To improve the curative success of chemotherapy, it will be essential to understand the molecular basis of drug resistance (DR) and sensitivity. We have developed a cell culture system that enables the functional cloning of mammalian DR genes based on phenotypic selection after overexpression of mammalian retroviral cDNA libraries and validated our system using the anticancer drug cisplatin. ERCC1-deficient and therefore cisplatin-hypersensitive mouse embryonic fibroblast target cells were transduced with a human placenta retroviral cDNA library. Subsequent cisplatin selection yielded 20 DR clones, each containing a recurring human ERCC1 gene. Surprisingly, nine of these clones contained 5′-truncated ERCC1 sequences that required alternative splicing of the vector sequence to encode a functional ERCC1 protein. The usage of cryptic splice sites in the vector sequence should be taken into consideration when interpreting results from retroviral gene expression applications, and might have consequences for the safe application of retroviral constructs in gene therapy.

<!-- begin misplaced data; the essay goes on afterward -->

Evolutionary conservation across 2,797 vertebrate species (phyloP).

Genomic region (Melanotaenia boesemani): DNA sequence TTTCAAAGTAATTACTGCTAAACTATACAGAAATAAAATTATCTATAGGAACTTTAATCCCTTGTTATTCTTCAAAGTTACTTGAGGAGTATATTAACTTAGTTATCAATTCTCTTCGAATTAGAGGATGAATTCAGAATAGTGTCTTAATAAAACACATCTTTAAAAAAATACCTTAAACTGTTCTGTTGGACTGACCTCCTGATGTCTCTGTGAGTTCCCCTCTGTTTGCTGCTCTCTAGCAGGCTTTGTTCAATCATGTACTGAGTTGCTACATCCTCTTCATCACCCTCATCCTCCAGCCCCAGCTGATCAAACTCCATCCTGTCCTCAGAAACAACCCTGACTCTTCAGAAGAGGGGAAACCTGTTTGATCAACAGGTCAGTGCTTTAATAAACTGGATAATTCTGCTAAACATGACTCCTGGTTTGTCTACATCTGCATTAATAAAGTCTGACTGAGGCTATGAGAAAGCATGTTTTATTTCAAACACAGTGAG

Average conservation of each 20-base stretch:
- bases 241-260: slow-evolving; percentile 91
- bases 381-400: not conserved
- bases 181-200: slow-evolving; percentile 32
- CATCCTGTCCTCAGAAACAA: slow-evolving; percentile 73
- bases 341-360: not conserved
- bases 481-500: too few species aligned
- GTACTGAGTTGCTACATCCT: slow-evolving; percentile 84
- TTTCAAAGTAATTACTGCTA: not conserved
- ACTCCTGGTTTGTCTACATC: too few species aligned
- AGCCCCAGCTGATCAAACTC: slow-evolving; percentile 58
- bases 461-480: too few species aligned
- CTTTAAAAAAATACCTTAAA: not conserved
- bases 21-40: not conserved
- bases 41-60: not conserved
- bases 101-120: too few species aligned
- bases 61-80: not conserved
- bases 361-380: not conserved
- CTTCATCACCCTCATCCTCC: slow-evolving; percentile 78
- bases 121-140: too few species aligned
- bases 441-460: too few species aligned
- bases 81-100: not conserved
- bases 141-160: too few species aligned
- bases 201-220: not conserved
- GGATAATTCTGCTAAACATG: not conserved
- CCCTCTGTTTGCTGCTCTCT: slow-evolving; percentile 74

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Biochemical and Biophysical Research Communications
Department of Medical Oncology

Bosma, P.T, van Eert, S.J, Jaspers, N.G.J, Stoter, G, & Nooter, K. (2003). Functional cloning of drug resistance genes from retroviral cDNA libraries. Biochemical and Biophysical Research Communications, 309(3), 605–611. doi:10.1016/j.bbrc.2003.08.042